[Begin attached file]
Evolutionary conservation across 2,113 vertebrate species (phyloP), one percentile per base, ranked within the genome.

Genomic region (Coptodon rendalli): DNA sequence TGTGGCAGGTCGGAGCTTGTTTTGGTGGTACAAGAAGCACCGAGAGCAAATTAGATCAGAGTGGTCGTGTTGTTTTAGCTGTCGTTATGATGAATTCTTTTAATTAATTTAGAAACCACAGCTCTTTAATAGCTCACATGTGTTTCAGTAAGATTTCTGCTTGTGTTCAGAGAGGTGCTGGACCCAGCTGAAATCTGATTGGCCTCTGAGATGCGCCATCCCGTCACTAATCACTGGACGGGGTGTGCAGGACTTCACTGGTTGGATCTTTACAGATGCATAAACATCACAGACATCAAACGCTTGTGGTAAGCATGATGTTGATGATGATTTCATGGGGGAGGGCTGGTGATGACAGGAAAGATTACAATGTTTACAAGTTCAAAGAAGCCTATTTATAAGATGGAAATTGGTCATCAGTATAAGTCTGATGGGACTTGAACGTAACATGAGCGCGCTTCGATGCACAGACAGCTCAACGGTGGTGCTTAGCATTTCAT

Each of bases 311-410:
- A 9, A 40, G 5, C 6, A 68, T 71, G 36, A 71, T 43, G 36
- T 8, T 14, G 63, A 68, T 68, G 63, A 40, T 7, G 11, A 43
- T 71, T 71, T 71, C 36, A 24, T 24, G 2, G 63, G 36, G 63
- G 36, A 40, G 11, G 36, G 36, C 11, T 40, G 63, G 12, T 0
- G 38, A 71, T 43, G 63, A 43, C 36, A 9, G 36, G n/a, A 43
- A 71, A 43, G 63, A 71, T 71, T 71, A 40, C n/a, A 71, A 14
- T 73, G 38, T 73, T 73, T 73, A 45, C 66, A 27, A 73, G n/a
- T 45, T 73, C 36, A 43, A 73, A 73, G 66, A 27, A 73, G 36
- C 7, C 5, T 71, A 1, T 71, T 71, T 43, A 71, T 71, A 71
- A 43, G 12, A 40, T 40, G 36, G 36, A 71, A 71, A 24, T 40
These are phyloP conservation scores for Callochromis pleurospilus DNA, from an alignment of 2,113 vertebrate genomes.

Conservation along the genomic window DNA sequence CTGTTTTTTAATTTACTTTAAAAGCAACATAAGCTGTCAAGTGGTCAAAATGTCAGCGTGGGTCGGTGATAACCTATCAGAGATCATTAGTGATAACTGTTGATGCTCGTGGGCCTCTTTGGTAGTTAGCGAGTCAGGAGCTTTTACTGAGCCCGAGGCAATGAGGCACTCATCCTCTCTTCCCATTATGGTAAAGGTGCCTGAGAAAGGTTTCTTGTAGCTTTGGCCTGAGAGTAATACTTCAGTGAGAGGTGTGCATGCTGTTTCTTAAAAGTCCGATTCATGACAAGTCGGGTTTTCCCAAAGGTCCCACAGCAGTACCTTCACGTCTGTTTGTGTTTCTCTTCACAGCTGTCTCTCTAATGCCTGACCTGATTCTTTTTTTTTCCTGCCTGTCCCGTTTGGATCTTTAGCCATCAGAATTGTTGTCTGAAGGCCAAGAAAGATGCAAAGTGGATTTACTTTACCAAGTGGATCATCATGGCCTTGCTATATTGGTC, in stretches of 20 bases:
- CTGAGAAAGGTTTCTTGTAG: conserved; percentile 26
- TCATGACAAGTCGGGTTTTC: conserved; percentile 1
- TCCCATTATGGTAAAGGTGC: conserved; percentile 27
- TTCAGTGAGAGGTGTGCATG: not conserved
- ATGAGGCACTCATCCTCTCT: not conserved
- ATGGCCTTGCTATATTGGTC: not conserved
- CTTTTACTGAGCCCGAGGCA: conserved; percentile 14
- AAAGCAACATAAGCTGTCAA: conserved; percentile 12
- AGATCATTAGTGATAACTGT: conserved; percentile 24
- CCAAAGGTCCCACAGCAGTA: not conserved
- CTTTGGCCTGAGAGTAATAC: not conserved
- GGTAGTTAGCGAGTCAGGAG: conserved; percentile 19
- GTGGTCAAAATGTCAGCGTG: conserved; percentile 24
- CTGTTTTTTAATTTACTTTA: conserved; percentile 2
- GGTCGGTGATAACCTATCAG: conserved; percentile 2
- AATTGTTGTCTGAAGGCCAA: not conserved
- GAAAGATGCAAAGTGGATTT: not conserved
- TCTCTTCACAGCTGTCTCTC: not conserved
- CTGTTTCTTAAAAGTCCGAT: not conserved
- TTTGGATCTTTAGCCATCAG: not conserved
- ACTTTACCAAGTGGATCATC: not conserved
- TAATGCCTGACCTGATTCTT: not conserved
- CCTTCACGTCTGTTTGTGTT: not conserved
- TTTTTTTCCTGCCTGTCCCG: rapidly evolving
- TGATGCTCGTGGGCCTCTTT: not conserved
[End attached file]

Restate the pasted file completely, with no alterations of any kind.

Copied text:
Evolutionary conservation across 2,113 vertebrate species (phyloP), one percentile per base, ranked within the genome.

Genomic region (Coptodon rendalli): DNA sequence TGTGGCAGGTCGGAGCTTGTTTTGGTGGTACAAGAAGCACCGAGAGCAAATTAGATCAGAGTGGTCGTGTTGTTTTAGCTGTCGTTATGATGAATTCTTTTAATTAATTTAGAAACCACAGCTCTTTAATAGCTCACATGTGTTTCAGTAAGATTTCTGCTTGTGTTCAGAGAGGTGCTGGACCCAGCTGAAATCTGATTGGCCTCTGAGATGCGCCATCCCGTCACTAATCACTGGACGGGGTGTGCAGGACTTCACTGGTTGGATCTTTACAGATGCATAAACATCACAGACATCAAACGCTTGTGGTAAGCATGATGTTGATGATGATTTCATGGGGGAGGGCTGGTGATGACAGGAAAGATTACAATGTTTACAAGTTCAAAGAAGCCTATTTATAAGATGGAAATTGGTCATCAGTATAAGTCTGATGGGACTTGAACGTAACATGAGCGCGCTTCGATGCACAGACAGCTCAACGGTGGTGCTTAGCATTTCAT

Each of bases 311-410:
- A 9, A 40, G 5, C 6, A 68, T 71, G 36, A 71, T 43, G 36
- T 8, T 14, G 63, A 68, T 68, G 63, A 40, T 7, G 11, A 43
- T 71, T 71, T 71, C 36, A 24, T 24, G 2, G 63, G 36, G 63
- G 36, A 40, G 11, G 36, G 36, C 11, T 40, G 63, G 12, T 0
- G 38, A 71, T 43, G 63, A 43, C 36, A 9, G 36, G n/a, A 43
- A 71, A 43, G 63, A 71, T 71, T 71, A 40, C n/a, A 71, A 14
- T 73, G 38, T 73, T 73, T 73, A 45, C 66, A 27, A 73, G n/a
- T 45, T 73, C 36, A 43, A 73, A 73, G 66, A 27, A 73, G 36
- C 7, C 5, T 71, A 1, T 71, T 71, T 43, A 71, T 71, A 71
- A 43, G 12, A 40, T 40, G 36, G 36, A 71, A 71, A 24, T 40
These are phyloP conservation scores for Callochromis pleurospilus DNA, from an alignment of 2,113 vertebrate genomes.

Conservation along the genomic window DNA sequence CTGTTTTTTAATTTACTTTAAAAGCAACATAAGCTGTCAAGTGGTCAAAATGTCAGCGTGGGTCGGTGATAACCTATCAGAGATCATTAGTGATAACTGTTGATGCTCGTGGGCCTCTTTGGTAGTTAGCGAGTCAGGAGCTTTTACTGAGCCCGAGGCAATGAGGCACTCATCCTCTCTTCCCATTATGGTAAAGGTGCCTGAGAAAGGTTTCTTGTAGCTTTGGCCTGAGAGTAATACTTCAGTGAGAGGTGTGCATGCTGTTTCTTAAAAGTCCGATTCATGACAAGTCGGGTTTTCCCAAAGGTCCCACAGCAGTACCTTCACGTCTGTTTGTGTTTCTCTTCACAGCTGTCTCTCTAATGCCTGACCTGATTCTTTTTTTTTCCTGCCTGTCCCGTTTGGATCTTTAGCCATCAGAATTGTTGTCTGAAGGCCAAGAAAGATGCAAAGTGGATTTACTTTACCAAGTGGATCATCATGGCCTTGCTATATTGGTC, in stretches of 20 bases:
- CTGAGAAAGGTTTCTTGTAG: conserved; percentile 26
- TCATGACAAGTCGGGTTTTC: conserved; percentile 1
- TCCCATTATGGTAAAGGTGC: conserved; percentile 27
- TTCAGTGAGAGGTGTGCATG: not conserved
- ATGAGGCACTCATCCTCTCT: not conserved
- ATGGCCTTGCTATATTGGTC: not conserved
- CTTTTACTGAGCCCGAGGCA: conserved; percentile 14
- AAAGCAACATAAGCTGTCAA: conserved; percentile 12
- AGATCATTAGTGATAACTGT: conserved; percentile 24
- CCAAAGGTCCCACAGCAGTA: not conserved
- CTTTGGCCTGAGAGTAATAC: not conserved
- GGTAGTTAGCGAGTCAGGAG: conserved; percentile 19
- GTGGTCAAAATGTCAGCGTG: conserved; percentile 24
- CTGTTTTTTAATTTACTTTA: conserved; percentile 2
- GGTCGGTGATAACCTATCAG: conserved; percentile 2
- AATTGTTGTCTGAAGGCCAA: not conserved
- GAAAGATGCAAAGTGGATTT: not conserved
- TCTCTTCACAGCTGTCTCTC: not conserved
- CTGTTTCTTAAAAGTCCGAT: not conserved
- TTTGGATCTTTAGCCATCAG: not conserved
- ACTTTACCAAGTGGATCATC: not conserved
- TAATGCCTGACCTGATTCTT: not conserved
- CCTTCACGTCTGTTTGTGTT: not conserved
- TTTTTTTCCTGCCTGTCCCG: rapidly evolving
- TGATGCTCGTGGGCCTCTTT: not conserved